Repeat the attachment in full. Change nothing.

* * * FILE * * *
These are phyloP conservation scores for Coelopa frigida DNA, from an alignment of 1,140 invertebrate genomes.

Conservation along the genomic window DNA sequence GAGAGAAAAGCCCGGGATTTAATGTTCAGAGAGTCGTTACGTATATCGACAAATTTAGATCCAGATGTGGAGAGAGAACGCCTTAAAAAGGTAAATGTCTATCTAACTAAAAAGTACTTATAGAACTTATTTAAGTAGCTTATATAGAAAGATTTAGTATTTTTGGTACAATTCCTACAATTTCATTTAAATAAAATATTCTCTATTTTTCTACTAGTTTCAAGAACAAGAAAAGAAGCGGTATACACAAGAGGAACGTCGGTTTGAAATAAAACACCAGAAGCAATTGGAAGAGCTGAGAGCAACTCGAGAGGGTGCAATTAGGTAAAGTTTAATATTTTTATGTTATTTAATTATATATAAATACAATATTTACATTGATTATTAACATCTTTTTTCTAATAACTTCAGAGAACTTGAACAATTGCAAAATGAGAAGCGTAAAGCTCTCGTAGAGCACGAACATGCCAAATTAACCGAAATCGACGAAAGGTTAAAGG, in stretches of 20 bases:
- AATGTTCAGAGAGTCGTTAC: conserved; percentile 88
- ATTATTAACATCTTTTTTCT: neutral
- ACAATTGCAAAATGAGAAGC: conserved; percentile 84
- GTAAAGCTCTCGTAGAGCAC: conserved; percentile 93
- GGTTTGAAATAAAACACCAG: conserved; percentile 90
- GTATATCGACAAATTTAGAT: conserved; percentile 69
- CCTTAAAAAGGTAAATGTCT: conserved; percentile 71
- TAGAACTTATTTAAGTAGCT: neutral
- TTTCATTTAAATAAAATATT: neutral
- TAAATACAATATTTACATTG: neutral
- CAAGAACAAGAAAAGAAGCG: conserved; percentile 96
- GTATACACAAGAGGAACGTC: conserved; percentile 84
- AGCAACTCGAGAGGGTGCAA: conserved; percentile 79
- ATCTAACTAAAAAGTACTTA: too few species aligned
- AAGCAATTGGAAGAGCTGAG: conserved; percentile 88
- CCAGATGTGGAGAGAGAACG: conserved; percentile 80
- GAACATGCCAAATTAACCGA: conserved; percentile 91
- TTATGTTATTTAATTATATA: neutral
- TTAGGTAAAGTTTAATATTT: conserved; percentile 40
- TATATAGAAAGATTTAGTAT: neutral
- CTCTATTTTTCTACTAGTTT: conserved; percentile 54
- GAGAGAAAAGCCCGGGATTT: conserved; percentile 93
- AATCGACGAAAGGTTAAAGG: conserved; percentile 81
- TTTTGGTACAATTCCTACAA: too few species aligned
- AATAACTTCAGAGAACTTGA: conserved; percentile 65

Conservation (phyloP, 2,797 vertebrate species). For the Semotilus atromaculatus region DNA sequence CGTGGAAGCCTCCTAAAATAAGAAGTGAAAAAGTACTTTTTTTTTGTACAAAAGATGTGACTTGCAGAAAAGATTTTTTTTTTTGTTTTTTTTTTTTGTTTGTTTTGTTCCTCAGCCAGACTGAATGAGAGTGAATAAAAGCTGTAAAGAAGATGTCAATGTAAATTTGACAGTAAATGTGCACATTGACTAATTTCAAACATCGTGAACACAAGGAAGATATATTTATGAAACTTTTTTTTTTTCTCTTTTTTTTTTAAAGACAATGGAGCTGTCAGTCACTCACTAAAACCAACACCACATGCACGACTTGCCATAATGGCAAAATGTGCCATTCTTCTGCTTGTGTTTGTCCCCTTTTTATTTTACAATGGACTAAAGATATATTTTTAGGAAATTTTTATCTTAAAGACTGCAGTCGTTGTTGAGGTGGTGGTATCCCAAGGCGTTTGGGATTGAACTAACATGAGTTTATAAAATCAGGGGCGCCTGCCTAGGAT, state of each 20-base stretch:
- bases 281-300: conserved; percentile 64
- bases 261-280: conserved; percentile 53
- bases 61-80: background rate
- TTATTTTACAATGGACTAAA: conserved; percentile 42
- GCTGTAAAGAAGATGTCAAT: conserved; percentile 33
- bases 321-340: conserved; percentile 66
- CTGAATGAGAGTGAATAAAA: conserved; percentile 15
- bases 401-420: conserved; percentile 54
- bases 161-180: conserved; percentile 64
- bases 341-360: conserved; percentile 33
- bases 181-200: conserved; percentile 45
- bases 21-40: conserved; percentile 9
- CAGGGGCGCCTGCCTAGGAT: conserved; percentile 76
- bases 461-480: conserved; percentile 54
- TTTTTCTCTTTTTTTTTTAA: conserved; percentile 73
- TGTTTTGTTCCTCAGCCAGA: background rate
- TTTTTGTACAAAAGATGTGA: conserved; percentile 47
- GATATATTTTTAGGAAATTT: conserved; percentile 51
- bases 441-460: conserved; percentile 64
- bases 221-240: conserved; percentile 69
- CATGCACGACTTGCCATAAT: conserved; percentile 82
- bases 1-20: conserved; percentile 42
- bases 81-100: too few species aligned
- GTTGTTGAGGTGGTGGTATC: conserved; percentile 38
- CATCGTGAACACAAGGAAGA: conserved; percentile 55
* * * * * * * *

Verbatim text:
These are phyloP conservation scores for Coelopa frigida DNA, from an alignment of 1,140 invertebrate genomes.

Conservation along the genomic window DNA sequence GAGAGAAAAGCCCGGGATTTAATGTTCAGAGAGTCGTTACGTATATCGACAAATTTAGATCCAGATGTGGAGAGAGAACGCCTTAAAAAGGTAAATGTCTATCTAACTAAAAAGTACTTATAGAACTTATTTAAGTAGCTTATATAGAAAGATTTAGTATTTTTGGTACAATTCCTACAATTTCATTTAAATAAAATATTCTCTATTTTTCTACTAGTTTCAAGAACAAGAAAAGAAGCGGTATACACAAGAGGAACGTCGGTTTGAAATAAAACACCAGAAGCAATTGGAAGAGCTGAGAGCAACTCGAGAGGGTGCAATTAGGTAAAGTTTAATATTTTTATGTTATTTAATTATATATAAATACAATATTTACATTGATTATTAACATCTTTTTTCTAATAACTTCAGAGAACTTGAACAATTGCAAAATGAGAAGCGTAAAGCTCTCGTAGAGCACGAACATGCCAAATTAACCGAAATCGACGAAAGGTTAAAGG, in stretches of 20 bases:
- AATGTTCAGAGAGTCGTTAC: conserved; percentile 88
- ATTATTAACATCTTTTTTCT: neutral
- ACAATTGCAAAATGAGAAGC: conserved; percentile 84
- GTAAAGCTCTCGTAGAGCAC: conserved; percentile 93
- GGTTTGAAATAAAACACCAG: conserved; percentile 90
- GTATATCGACAAATTTAGAT: conserved; percentile 69
- CCTTAAAAAGGTAAATGTCT: conserved; percentile 71
- TAGAACTTATTTAAGTAGCT: neutral
- TTTCATTTAAATAAAATATT: neutral
- TAAATACAATATTTACATTG: neutral
- CAAGAACAAGAAAAGAAGCG: conserved; percentile 96
- GTATACACAAGAGGAACGTC: conserved; percentile 84
- AGCAACTCGAGAGGGTGCAA: conserved; percentile 79
- ATCTAACTAAAAAGTACTTA: too few species aligned
- AAGCAATTGGAAGAGCTGAG: conserved; percentile 88
- CCAGATGTGGAGAGAGAACG: conserved; percentile 80
- GAACATGCCAAATTAACCGA: conserved; percentile 91
- TTATGTTATTTAATTATATA: neutral
- TTAGGTAAAGTTTAATATTT: conserved; percentile 40
- TATATAGAAAGATTTAGTAT: neutral
- CTCTATTTTTCTACTAGTTT: conserved; percentile 54
- GAGAGAAAAGCCCGGGATTT: conserved; percentile 93
- AATCGACGAAAGGTTAAAGG: conserved; percentile 81
- TTTTGGTACAATTCCTACAA: too few species aligned
- AATAACTTCAGAGAACTTGA: conserved; percentile 65

Conservation (phyloP, 2,797 vertebrate species). For the Semotilus atromaculatus region DNA sequence CGTGGAAGCCTCCTAAAATAAGAAGTGAAAAAGTACTTTTTTTTTGTACAAAAGATGTGACTTGCAGAAAAGATTTTTTTTTTTGTTTTTTTTTTTTGTTTGTTTTGTTCCTCAGCCAGACTGAATGAGAGTGAATAAAAGCTGTAAAGAAGATGTCAATGTAAATTTGACAGTAAATGTGCACATTGACTAATTTCAAACATCGTGAACACAAGGAAGATATATTTATGAAACTTTTTTTTTTTCTCTTTTTTTTTTAAAGACAATGGAGCTGTCAGTCACTCACTAAAACCAACACCACATGCACGACTTGCCATAATGGCAAAATGTGCCATTCTTCTGCTTGTGTTTGTCCCCTTTTTATTTTACAATGGACTAAAGATATATTTTTAGGAAATTTTTATCTTAAAGACTGCAGTCGTTGTTGAGGTGGTGGTATCCCAAGGCGTTTGGGATTGAACTAACATGAGTTTATAAAATCAGGGGCGCCTGCCTAGGAT, state of each 20-base stretch:
- bases 281-300: conserved; percentile 64
- bases 261-280: conserved; percentile 53
- bases 61-80: background rate
- TTATTTTACAATGGACTAAA: conserved; percentile 42
- GCTGTAAAGAAGATGTCAAT: conserved; percentile 33
- bases 321-340: conserved; percentile 66
- CTGAATGAGAGTGAATAAAA: conserved; percentile 15
- bases 401-420: conserved; percentile 54
- bases 161-180: conserved; percentile 64
- bases 341-360: conserved; percentile 33
- bases 181-200: conserved; percentile 45
- bases 21-40: conserved; percentile 9
- CAGGGGCGCCTGCCTAGGAT: conserved; percentile 76
- bases 461-480: conserved; percentile 54
- TTTTTCTCTTTTTTTTTTAA: conserved; percentile 73
- TGTTTTGTTCCTCAGCCAGA: background rate
- TTTTTGTACAAAAGATGTGA: conserved; percentile 47
- GATATATTTTTAGGAAATTT: conserved; percentile 51
- bases 441-460: conserved; percentile 64
- bases 221-240: conserved; percentile 69
- CATGCACGACTTGCCATAAT: conserved; percentile 82
- bases 1-20: conserved; percentile 42
- bases 81-100: too few species aligned
- GTTGTTGAGGTGGTGGTATC: conserved; percentile 38
- CATCGTGAACACAAGGAAGA: conserved; percentile 55